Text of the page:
This is part three of the ‘How-To‘ series on leveraging the Zabbix IT monitoring platform using a Raspberry Pi. Part-1 showed how to install the Zabbix server on a Pi. Part-2 showed how to get the Zabbix agent running on a Pi. In this post, I show how to graph the CPU and GPU temperature of a Pi and the temperature/humidity readings from a precision AM2315 temperature sensor.
The Zabbix platform is incredibly flexible. It allows nearly endless possibilities of tracking and graphing data using custom User-Parameters. This is very useful to Makers since it allows the monitoring of sensor data on custom dashboards.
You can download the ‘How-To’ document here. I have also provided a zip file containing the custom scripts and agent configuration user parameter section on the downloads page.
Let me know how you use the Zabbix platform with your Pi fleet to monitor and track sensor data.
Hello to all my smoke-eating Maker friends. O’l Sopwith has a story to tell. In my February 1st post, I posted the pure Python source code and updated the implementation documentation for the ever-so-popular AM2315 temperature sensor.
I did this after receiving an Email from a fellow Maker who wanted to know why my sample AM2315 code did not work with Python3. The day after I published that blog entry, a comment was posted stating they could not get their sensor working. The AM2315 was visible in the i2cdetect test, but it would not return any data. The Python code crashed and burned.
About a week of communicating back-and-forth to troubleshoot the problem, this is what we did:
Turned on Debug mode in the python script
Made sure the device was wired correctly
Made sure the correct software was installed
Disconnected all other devices from the Pi
Ran the SwitchDoc Labs test script (same stack trace)
Ensured the Pi had a 2.0 amp power supply
About the same time this was going on, the mate who asked about the Python3 port downloaded and tested the new code. He could not get it to work either. Thinking he had a bad sensor, he set up a test harness and tested his sensor on an Arduino. It worked fine. After some fiddling around, he determined the MAXREADATTEMPT = 3 on line 23 was too small a value. He changed it to 10, and his sensor worked fine.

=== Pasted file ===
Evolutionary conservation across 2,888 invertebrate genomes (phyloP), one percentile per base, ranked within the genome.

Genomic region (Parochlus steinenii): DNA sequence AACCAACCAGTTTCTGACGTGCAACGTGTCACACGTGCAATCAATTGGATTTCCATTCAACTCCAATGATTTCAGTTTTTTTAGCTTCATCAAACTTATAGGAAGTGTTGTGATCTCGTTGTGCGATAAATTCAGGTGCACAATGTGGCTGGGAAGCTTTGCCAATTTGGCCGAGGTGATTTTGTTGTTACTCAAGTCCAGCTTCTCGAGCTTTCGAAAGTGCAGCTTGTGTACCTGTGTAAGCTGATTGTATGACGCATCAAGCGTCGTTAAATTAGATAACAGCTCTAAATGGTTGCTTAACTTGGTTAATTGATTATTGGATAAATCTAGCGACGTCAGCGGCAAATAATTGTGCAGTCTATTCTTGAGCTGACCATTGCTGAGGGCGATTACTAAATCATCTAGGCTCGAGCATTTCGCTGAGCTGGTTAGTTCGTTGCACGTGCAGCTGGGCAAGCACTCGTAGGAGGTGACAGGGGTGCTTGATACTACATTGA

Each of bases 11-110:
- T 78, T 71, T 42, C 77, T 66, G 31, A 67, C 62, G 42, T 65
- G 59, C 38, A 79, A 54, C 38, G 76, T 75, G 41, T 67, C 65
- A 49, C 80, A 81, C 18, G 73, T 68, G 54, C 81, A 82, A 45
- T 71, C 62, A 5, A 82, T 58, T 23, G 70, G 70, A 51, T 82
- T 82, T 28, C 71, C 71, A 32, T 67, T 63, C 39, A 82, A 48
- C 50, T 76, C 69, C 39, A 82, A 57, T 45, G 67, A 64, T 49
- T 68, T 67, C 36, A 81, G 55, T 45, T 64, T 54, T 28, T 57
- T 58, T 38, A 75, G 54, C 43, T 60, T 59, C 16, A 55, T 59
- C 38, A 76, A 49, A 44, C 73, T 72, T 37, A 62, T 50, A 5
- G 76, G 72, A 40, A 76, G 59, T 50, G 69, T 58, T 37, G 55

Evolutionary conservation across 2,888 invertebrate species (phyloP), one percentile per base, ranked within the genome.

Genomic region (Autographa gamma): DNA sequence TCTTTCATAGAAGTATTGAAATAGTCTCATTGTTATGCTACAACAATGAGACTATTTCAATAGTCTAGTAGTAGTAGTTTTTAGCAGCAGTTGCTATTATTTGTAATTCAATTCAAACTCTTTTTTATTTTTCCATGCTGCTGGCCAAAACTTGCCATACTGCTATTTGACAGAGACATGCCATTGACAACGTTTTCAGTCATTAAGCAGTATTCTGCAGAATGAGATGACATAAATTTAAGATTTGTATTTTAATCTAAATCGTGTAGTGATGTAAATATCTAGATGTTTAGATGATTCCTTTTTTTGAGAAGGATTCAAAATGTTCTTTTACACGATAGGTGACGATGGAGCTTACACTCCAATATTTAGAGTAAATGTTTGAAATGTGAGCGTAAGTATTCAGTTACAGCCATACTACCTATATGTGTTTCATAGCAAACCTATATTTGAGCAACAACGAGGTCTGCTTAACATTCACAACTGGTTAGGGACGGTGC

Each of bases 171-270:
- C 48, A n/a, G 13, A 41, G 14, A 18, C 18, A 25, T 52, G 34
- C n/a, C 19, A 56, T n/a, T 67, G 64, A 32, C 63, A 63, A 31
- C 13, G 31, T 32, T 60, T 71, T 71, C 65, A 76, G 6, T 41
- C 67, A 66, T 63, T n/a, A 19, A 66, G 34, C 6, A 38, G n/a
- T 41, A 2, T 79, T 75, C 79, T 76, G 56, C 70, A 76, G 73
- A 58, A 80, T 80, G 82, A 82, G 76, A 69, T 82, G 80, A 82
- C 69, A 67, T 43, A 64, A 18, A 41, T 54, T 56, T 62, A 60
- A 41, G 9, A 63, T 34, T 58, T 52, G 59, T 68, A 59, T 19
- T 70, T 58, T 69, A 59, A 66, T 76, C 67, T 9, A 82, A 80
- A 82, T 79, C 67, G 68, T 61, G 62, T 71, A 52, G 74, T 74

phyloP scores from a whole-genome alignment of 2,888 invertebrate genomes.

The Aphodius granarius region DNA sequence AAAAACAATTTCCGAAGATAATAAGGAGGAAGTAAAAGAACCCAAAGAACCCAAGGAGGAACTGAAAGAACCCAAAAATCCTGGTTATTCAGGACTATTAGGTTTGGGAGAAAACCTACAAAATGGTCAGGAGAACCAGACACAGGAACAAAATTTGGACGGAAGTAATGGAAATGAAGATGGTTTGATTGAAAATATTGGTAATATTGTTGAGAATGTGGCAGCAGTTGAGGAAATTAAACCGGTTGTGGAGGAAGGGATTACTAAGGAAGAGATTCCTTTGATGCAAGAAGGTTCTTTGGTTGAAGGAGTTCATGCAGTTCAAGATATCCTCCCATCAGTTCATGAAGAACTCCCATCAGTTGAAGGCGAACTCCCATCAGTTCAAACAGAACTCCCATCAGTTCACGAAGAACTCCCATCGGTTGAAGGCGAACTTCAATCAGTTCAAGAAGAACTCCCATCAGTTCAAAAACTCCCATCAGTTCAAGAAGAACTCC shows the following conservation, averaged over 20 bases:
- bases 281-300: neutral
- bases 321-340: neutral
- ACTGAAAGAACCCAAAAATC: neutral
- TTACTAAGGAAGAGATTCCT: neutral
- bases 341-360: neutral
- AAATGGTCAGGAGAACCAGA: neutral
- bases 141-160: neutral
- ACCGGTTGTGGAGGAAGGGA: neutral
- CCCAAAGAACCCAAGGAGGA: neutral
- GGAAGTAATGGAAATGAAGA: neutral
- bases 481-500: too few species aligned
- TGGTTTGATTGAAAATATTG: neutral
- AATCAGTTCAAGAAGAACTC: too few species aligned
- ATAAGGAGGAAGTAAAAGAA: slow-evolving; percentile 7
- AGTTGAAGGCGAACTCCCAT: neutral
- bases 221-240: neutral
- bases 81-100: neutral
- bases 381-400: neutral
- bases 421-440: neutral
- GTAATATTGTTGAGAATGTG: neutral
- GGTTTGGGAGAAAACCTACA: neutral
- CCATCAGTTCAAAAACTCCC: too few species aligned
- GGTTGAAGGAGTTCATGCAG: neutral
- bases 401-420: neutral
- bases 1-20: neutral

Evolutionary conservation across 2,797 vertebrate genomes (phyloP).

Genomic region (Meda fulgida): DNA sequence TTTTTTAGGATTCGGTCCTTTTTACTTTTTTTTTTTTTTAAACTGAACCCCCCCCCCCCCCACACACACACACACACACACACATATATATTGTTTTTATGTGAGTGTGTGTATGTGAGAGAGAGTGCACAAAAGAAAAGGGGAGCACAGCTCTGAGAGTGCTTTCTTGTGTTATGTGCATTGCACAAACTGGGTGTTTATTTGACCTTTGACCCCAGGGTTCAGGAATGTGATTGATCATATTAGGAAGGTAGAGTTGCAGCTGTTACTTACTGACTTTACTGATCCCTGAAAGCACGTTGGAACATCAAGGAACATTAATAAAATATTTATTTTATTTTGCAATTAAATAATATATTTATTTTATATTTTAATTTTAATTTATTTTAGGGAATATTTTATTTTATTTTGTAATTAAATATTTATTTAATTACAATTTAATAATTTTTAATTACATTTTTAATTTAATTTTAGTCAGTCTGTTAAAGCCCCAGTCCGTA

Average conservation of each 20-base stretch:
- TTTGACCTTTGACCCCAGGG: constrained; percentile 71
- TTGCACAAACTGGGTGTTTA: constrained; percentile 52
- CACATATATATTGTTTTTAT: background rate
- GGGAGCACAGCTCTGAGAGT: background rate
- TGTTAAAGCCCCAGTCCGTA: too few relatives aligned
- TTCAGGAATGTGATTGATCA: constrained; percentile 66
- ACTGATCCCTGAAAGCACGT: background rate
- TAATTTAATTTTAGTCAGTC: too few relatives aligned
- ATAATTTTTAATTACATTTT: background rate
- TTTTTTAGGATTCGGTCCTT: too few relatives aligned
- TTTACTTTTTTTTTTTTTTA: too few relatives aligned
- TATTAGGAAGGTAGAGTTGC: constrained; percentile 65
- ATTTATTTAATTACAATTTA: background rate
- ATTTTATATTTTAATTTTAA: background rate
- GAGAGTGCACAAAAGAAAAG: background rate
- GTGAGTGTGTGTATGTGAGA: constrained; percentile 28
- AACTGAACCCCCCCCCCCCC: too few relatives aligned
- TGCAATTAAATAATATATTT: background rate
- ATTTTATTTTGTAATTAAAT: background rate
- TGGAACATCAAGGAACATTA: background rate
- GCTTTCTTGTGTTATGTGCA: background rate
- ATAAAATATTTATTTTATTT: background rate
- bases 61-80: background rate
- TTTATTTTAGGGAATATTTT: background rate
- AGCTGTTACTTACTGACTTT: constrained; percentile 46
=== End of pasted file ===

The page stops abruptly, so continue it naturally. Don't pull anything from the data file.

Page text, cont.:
After more than 5 years, I still get an occasional Email from Makers who ask questions about the Aosong AM2315 temperature/humidity sensor. I got one this week asking why my AM2315 python code did not work with Python3.
This nudged me to take a look at my code and figure out what it would take to get it to work with Python3. Next thing you know, I decided to remove the underlying dependency on any C code libraries and ensure my sample Python code works in both Python2.7 and Python3 without modifications.
To do this, I rely on two Python modules. The first is the great code written by our friends over at Adafruit. They have created a Rapsberry Pi GPIO code module written in pure Python. The second module is from the innovative folks over at SwitchDoc Labs.
I have updated the AM2315 Implementation Guide with the new changes. I also modified the SwitchDoc code so that it will work with Python3.
Now it is time for a rant. If you are a Python programmer, it is time for you to get serious about Python3 if you are still clinging to your Python2.7 worldview. All new code you write should be written in Python3. Python2.7 has an End Of Life date on January 1, 2020. There is a lot of 2.7 code out there that will work in Python3 with just a few changes. In fact, the only changes I made to get the SwitchDoc code to work was putting parenthesis around the print statements. EOR. (End of Rant)
You can download the updated implementation document with a code sample here. Thanks to Adafruit and SwitchDoc Labs for being a part of the Open Source community.
In Part-1 of this hacking series, I set the stage for an adventure in home automation hacking. My goal is to start small, grow a system over time, and share the experience.
To follow along on my openHAB adventure, instead of creating an enormous blog entry, I decided to document it in a PDF ‘How-To’ document. I have found these types of documents are highly valuable to those folks that are new to the Raspberry Pi and Linux, and/or those who have little programming experience. Download the PDF and configuration files below:
Here in Part-II, we explore my adventures with openHAB.